ANDRE MAZUR, Special to The Denisonian—The Cincinnati Bengals have the 5th overall pick in the 2021 NFL Draft. After posting a disappointing 4-11-1 record, the Bengals look to the draft to fill holes to improve their new team. Below is how the Bengals should use their eight draft picks.
Round 1, Pick 5- Penei Sewell, OT, Oregon
Penei Sewell is arguably the greatest offensive line prospect of the 21st century. The 6’6, 330-pound lineman started for the Ducks his freshman and sophomore seasons before opting out of the 2020 CFB season. He won various individual awards in 2019, such as the Outland and Morris Trophies given to the best lineman in the country. Sewell was only 17 years old when he dominated in the PAC-12 as a true freshman. The Samoan native offers Joe Burrow the protection he desperately needs, especially after his brutal knee injury in 2020.
Round 2, Pick 6 (#38 overall) Terrace Marshall Jr., WR, LSU
Though some Bengals fans will be potentially upset about not drafting Burrow’s LSU partner Ja’Marr Chase, fear not. Terrace Marshall Jr. and Joe Burrow had great chemistry in 2019, as Marshall recorded 46 catches for 671 yards and 13 touchdowns. The following season, after the entire stellar LSU offense left for the NFL and Ja’Marr Chase opted out of the season, Marshall arguably carried the Tigers’ offense. He recorded 48 catches for 731 yards and 10 touchdowns before opting out later on in the season. At 6’3 and 200 pounds, the LSU receiver is the piece that the Bengals receiving core is missing, and if available in the 2nd round, the Bengals should take him without a doubt. He even recently ran a 4.38 40-yard dash in his pro day.
Round 3, Pick 5 (#69 overall) Marvin Wilson, DT, Florida State
After losing veteran defensive tackle Geno Atkins, the Bengals are looking for someone to partner up on the line with DJ Reader. Marvin Wilson fills that role. At 6’5 and 311 pounds, Marvin Wilson poses a threat to any team’s interior offensive line and quarterback.
Round 4, Pick 6 (#111 overall) Quinn Meinerz, IOL, University of Wisconsin- Whitewater.
Although only 6’3, this Division 3 offensive lineman has taken football fans by surprise with excellent displays in the 2021 Senior Bowl. As the Bengals have dealt with various offensive-line troubles, including the time Joe Burrow nearly lost his leg, adding Meinerz to the offensive line room is great competition for the team.
Round 5, Pick 5 (#149 overall) Shaka Toney, Edge, Penn State
Following the departures of Carl Lawson and Carlos Dunlap, the Bengals look to add depth to their defensive ends. The Bengals had the least amount of sacks in the NFL last season, after Sam Hubbard suffered injuries. Having good depth and competition certainly helps their defense. Toney finished his career at Penn State with 20.5 sacks and received first-team Big Ten honors. He should bring much needed depth to the Bengals shallow defense.
Round 6, Pick 6 (#190 overall) Deommodore Lenoir, DB, Oregon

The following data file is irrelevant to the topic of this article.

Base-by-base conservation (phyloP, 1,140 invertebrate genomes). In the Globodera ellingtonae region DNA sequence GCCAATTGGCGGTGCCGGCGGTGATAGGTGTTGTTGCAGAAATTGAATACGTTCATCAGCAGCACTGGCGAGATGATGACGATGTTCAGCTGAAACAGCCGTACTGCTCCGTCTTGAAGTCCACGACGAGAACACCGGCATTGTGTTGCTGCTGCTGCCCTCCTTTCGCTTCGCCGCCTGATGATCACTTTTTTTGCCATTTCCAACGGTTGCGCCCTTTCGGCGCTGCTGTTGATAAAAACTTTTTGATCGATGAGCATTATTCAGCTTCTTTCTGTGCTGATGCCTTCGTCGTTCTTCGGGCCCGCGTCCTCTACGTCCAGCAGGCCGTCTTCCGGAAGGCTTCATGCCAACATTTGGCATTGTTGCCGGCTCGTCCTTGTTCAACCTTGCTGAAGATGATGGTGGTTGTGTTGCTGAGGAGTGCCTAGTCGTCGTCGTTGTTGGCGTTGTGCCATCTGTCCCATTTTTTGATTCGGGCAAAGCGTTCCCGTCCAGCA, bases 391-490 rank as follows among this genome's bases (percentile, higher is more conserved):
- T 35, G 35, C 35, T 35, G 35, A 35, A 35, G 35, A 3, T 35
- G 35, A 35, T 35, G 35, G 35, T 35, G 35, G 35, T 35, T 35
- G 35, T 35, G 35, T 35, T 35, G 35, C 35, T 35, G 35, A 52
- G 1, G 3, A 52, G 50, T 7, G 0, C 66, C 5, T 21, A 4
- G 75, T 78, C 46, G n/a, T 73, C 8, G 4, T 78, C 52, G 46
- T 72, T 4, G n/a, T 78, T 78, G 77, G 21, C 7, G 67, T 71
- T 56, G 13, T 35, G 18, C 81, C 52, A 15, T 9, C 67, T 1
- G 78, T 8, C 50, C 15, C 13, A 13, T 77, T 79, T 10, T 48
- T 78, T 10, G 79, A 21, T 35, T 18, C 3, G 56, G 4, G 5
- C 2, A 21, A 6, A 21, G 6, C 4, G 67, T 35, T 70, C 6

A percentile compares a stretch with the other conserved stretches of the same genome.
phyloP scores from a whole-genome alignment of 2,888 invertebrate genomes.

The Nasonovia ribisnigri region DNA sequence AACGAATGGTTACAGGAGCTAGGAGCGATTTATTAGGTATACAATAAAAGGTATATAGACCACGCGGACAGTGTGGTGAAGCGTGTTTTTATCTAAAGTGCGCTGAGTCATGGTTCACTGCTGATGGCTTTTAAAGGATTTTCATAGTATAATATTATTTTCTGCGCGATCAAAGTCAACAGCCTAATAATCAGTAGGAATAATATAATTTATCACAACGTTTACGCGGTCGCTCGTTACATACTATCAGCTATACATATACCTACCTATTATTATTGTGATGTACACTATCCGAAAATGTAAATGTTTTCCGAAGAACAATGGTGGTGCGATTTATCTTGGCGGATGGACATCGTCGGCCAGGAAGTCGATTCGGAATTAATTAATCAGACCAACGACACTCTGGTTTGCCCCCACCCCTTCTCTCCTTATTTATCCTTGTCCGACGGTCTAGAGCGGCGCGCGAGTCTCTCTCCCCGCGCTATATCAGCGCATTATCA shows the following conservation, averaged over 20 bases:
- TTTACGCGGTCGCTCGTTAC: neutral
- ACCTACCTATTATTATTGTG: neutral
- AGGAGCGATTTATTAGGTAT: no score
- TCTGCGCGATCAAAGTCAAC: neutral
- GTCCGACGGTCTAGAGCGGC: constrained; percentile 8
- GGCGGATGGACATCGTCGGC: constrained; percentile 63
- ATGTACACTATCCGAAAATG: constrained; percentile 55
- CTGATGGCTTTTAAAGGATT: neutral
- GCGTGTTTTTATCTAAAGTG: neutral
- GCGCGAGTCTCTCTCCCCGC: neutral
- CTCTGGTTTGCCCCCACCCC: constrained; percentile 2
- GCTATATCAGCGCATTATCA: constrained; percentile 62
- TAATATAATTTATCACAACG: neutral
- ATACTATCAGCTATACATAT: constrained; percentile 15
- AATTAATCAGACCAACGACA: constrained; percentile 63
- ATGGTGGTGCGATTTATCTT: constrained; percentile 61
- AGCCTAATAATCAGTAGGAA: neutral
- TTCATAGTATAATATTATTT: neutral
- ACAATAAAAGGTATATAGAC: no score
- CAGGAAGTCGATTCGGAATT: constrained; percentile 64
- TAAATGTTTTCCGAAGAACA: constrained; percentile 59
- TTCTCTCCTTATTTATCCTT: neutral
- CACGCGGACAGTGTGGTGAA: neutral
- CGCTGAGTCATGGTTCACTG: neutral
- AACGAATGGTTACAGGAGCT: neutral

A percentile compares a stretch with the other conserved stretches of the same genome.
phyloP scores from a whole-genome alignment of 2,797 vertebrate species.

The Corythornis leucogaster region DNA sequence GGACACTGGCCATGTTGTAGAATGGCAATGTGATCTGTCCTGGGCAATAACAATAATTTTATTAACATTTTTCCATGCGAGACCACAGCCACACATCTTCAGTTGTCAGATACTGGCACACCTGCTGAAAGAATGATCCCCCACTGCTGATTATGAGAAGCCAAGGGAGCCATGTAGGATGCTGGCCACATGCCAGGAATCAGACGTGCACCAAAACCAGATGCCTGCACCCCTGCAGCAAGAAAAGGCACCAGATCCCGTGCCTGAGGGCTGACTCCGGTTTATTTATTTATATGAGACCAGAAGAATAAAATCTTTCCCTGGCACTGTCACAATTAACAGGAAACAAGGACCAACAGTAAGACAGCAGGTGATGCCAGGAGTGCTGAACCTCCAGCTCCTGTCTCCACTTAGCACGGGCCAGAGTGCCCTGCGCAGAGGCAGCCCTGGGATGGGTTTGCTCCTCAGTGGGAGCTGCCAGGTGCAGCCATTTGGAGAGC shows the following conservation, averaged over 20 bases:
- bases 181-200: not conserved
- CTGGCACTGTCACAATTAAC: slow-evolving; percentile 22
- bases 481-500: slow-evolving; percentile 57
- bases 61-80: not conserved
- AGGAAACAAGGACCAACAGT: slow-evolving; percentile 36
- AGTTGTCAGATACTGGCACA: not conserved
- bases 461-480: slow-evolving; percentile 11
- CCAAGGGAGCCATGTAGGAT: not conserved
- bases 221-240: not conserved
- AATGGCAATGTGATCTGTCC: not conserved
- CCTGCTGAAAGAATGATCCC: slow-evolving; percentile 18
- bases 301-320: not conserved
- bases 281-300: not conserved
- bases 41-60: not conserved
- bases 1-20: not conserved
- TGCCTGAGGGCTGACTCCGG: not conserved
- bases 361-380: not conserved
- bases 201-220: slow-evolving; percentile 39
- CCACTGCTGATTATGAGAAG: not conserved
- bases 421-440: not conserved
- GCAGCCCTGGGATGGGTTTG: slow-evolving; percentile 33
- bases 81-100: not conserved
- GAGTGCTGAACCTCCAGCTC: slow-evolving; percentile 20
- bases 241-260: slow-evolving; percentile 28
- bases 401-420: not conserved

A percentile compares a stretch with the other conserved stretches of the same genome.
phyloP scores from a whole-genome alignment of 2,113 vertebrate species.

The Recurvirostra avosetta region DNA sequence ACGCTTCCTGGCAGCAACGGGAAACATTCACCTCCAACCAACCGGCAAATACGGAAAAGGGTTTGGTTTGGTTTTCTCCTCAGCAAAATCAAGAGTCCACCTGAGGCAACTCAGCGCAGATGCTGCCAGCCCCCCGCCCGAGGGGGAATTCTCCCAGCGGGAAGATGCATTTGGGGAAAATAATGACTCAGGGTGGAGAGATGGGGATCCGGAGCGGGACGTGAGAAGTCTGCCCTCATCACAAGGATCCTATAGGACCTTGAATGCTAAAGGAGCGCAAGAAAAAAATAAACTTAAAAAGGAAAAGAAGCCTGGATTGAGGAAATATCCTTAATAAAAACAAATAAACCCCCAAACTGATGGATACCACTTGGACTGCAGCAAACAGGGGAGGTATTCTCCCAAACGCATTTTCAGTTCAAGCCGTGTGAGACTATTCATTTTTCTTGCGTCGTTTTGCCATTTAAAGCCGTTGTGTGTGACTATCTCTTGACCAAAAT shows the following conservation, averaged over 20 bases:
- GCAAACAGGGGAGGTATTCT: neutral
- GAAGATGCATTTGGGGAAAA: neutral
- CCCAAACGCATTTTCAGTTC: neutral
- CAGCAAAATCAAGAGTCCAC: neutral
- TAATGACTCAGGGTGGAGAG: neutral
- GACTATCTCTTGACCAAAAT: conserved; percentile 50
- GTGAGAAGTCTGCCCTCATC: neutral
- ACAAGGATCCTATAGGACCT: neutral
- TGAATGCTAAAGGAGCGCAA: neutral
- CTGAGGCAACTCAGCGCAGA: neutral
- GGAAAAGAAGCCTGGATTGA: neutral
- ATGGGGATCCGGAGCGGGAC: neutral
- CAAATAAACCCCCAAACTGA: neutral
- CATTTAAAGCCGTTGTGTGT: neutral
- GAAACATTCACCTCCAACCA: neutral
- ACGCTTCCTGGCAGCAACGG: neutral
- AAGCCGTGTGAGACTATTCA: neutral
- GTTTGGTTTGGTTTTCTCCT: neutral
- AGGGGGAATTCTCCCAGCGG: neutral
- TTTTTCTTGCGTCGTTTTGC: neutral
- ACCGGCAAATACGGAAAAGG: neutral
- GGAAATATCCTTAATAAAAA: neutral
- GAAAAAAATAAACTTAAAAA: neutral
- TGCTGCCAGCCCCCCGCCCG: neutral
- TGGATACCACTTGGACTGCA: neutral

The Bengals’ secondary has struggled in recent years, and last year was no exception. After signing Chidobe Awuzie, Mike Hilton, and Eli Apple in free agency, drafting Lenoir adds more depth and competition to the secondary.
Round 6, Pick 18 (#202 overall) Evan McPherson, K, Florida
Evan McPherson is arguably the best kicker prospect in this draft, and arguably one of the best college kicker prospects since Sebastian Janikowski. After a shaky final season from Randy Bullock and a not so promising start to Austin Seibert’s career as a Bengal, it makes sense to draft a potential franchise kicker. At the least, bringing in McPherson adds elite competition for Seibert.
Round 7, Pick 7 (#235 overall) Justin Hilliard, LB, Ohio State
A special teamer and linebacker for the Buckeyes, Hilliard would be a solid addition to the linebacker room. He would likely be a backup but make consistent appearances on special teams. A few injuries during his 6-year long college career will likely cause him to fall to the 7th round. Justin Hilliard is also a Cincinnati native. The Bengals would fix their most pressing need in the first round by taking Penei Sewell over Ja’Marr Chase. Many people may disagree with this, including QB Joe Burrow (allegedly), as Ja’Marr Chase could very well be a generational receiving talent. However, adding an elite young offensive lineman to the team is more of a need than adding a star young receiver to the receiving core.
In simple terms, the Bengals NEED Penei Sewell whereas drafting Ja’Marr Chase or Kyle Pitts would be a big help, but not integral to the team’s success. Also, the disparity between Penei Sewell and any second-round offensive lineman is far greater than that between Ja’Marr Chase and the second-round wide receivers. This gap even includes Terrace Marshall Jr., who the Bengals should take in the following round to fill in their outside spot.
After signing Thaddeus Moss in free agency on April 12, the Bengals do not need to draft depth for the tight end position.
This year’s draft is a great opportunity to fill major holes with exceptional young talent.